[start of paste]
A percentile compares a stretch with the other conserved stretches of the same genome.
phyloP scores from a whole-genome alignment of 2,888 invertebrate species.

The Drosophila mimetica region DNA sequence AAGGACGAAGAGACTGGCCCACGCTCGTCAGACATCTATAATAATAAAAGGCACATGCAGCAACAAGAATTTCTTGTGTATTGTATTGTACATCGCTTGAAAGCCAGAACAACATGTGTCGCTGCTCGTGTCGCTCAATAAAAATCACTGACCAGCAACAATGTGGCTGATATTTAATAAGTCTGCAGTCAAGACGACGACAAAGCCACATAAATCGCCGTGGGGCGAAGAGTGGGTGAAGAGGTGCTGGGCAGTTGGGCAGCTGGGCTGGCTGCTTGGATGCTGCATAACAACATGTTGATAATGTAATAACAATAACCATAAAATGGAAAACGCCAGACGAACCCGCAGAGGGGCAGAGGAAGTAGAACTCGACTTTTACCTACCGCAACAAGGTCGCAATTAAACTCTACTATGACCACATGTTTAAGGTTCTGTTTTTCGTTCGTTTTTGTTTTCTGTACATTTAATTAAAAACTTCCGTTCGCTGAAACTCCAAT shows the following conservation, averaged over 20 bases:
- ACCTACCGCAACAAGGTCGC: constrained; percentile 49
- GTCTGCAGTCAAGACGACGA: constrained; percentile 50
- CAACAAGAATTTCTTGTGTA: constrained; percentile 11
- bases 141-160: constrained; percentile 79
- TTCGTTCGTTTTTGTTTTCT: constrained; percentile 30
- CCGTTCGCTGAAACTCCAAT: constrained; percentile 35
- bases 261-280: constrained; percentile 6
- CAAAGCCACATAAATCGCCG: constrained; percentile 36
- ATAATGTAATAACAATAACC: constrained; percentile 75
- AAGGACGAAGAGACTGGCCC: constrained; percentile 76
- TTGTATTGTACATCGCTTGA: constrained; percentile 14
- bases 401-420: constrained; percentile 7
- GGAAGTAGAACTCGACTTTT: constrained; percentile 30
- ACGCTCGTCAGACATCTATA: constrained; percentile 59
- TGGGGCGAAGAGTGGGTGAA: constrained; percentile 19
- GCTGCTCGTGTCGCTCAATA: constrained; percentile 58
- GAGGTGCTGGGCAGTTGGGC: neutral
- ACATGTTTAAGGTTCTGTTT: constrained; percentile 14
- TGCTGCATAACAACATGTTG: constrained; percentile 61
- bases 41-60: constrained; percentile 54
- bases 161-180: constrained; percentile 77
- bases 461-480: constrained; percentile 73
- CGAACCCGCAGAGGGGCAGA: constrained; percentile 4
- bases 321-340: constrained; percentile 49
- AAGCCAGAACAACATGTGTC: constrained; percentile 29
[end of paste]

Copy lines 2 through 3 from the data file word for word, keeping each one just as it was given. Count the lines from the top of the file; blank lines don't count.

phyloP scores from a whole-genome alignment of 2,888 invertebrate species.

The Drosophila mimetica region DNA sequence AAGGACGAAGAGACTGGCCCACGCTCGTCAGACATCTATAATAATAAAAGGCACATGCAGCAACAAGAATTTCTTGTGTATTGTATTGTACATCGCTTGAAAGCCAGAACAACATGTGTCGCTGCTCGTGTCGCTCAATAAAAATCACTGACCAGCAACAATGTGGCTGATATTTAATAAGTCTGCAGTCAAGACGACGACAAAGCCACATAAATCGCCGTGGGGCGAAGAGTGGGTGAAGAGGTGCTGGGCAGTTGGGCAGCTGGGCTGGCTGCTTGGATGCTGCATAACAACATGTTGATAATGTAATAACAATAACCATAAAATGGAAAACGCCAGACGAACCCGCAGAGGGGCAGAGGAAGTAGAACTCGACTTTTACCTACCGCAACAAGGTCGCAATTAAACTCTACTATGACCACATGTTTAAGGTTCTGTTTTTCGTTCGTTTTTGTTTTCTGTACATTTAATTAAAAACTTCCGTTCGCTGAAACTCCAAT shows the following conservation, averaged over 20 bases: